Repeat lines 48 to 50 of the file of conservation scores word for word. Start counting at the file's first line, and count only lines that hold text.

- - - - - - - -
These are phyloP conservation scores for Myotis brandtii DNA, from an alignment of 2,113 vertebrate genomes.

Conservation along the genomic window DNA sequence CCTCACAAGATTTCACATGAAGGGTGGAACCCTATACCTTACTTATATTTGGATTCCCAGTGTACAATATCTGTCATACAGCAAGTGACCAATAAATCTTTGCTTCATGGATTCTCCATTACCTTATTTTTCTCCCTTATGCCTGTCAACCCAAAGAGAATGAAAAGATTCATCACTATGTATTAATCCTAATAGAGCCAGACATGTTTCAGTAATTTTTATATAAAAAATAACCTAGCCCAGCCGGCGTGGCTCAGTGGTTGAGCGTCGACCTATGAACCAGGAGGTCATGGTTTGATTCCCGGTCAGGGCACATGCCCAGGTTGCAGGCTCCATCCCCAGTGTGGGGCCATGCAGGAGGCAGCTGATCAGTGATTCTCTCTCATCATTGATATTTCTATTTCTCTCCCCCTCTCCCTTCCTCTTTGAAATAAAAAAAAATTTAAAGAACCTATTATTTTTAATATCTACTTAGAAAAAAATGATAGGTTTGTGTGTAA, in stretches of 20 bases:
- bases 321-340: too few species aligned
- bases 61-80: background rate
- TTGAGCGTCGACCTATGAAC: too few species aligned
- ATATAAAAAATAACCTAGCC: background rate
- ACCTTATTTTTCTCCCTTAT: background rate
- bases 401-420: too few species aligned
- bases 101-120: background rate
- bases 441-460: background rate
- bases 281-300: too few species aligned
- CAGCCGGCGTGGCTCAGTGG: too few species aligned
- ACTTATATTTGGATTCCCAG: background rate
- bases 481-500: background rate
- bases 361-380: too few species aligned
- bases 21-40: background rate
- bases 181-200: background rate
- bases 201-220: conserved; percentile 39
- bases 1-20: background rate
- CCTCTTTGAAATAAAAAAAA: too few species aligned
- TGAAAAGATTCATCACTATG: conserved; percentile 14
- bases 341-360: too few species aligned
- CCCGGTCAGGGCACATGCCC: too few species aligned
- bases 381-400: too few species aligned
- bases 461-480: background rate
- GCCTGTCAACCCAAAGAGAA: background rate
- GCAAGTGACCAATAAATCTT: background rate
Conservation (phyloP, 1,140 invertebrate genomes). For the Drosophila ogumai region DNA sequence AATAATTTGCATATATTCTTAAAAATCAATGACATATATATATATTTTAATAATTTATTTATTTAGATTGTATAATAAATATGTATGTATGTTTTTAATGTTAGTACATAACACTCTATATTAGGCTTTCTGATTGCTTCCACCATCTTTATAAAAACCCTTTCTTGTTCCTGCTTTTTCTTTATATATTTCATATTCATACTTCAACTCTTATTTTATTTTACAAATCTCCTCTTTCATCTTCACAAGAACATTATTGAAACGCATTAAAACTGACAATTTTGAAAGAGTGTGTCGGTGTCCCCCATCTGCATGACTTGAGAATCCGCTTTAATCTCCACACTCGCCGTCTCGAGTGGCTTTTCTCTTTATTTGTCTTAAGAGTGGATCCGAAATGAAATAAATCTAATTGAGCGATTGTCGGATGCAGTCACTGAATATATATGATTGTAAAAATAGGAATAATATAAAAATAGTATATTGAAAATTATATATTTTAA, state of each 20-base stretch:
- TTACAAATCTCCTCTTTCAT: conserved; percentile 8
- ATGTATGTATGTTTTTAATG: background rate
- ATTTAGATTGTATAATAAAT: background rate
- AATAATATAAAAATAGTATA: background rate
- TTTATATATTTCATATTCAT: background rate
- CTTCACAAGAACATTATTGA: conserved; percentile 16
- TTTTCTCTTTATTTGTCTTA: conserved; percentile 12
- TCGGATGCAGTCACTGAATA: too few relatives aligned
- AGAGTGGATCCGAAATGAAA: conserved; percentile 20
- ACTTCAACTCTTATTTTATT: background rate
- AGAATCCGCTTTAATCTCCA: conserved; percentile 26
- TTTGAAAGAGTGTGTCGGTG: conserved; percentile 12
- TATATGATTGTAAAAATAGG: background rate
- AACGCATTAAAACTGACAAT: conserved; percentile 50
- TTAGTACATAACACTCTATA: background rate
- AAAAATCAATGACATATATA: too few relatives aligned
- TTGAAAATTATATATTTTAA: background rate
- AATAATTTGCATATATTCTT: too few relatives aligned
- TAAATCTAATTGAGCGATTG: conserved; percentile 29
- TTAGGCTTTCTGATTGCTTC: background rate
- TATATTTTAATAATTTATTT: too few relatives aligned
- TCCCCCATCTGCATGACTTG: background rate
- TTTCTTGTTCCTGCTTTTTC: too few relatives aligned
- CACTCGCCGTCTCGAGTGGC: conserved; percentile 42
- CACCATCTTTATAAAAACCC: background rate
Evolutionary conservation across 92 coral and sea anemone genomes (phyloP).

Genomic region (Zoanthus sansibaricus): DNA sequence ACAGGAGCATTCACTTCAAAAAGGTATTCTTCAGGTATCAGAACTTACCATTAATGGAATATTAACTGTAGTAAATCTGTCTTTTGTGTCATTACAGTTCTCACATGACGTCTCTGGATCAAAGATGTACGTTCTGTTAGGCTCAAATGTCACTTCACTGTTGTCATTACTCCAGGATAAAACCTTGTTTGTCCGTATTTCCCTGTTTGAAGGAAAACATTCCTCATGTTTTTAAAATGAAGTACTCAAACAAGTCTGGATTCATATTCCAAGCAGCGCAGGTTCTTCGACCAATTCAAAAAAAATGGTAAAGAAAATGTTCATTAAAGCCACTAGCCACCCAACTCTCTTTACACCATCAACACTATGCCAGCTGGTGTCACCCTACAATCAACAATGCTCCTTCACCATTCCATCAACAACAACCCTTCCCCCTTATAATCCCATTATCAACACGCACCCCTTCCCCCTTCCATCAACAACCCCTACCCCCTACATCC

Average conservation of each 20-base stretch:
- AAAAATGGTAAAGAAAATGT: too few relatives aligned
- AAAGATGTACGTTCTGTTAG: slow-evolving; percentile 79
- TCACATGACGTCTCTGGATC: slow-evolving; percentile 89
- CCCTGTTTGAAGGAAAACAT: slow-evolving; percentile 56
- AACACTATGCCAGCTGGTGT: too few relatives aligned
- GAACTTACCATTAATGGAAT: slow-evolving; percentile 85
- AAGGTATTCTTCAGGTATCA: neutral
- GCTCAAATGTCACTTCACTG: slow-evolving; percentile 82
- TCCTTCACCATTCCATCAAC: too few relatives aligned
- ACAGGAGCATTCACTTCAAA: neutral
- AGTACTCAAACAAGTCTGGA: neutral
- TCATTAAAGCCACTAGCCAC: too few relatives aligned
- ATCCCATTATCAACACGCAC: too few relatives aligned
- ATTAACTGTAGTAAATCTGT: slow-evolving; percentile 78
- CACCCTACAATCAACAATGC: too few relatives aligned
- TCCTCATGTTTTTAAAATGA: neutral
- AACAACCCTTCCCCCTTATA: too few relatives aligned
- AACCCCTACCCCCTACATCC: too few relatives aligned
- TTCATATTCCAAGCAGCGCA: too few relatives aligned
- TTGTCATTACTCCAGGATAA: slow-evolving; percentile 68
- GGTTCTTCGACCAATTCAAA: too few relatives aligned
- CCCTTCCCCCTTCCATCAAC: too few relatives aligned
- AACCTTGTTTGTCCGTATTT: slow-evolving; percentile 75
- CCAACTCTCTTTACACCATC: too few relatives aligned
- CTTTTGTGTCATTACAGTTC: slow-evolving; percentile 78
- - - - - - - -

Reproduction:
- TTAGGCTTTCTGATTGCTTC: background rate
- TATATTTTAATAATTTATTT: too few relatives aligned
- TCCCCCATCTGCATGACTTG: background rate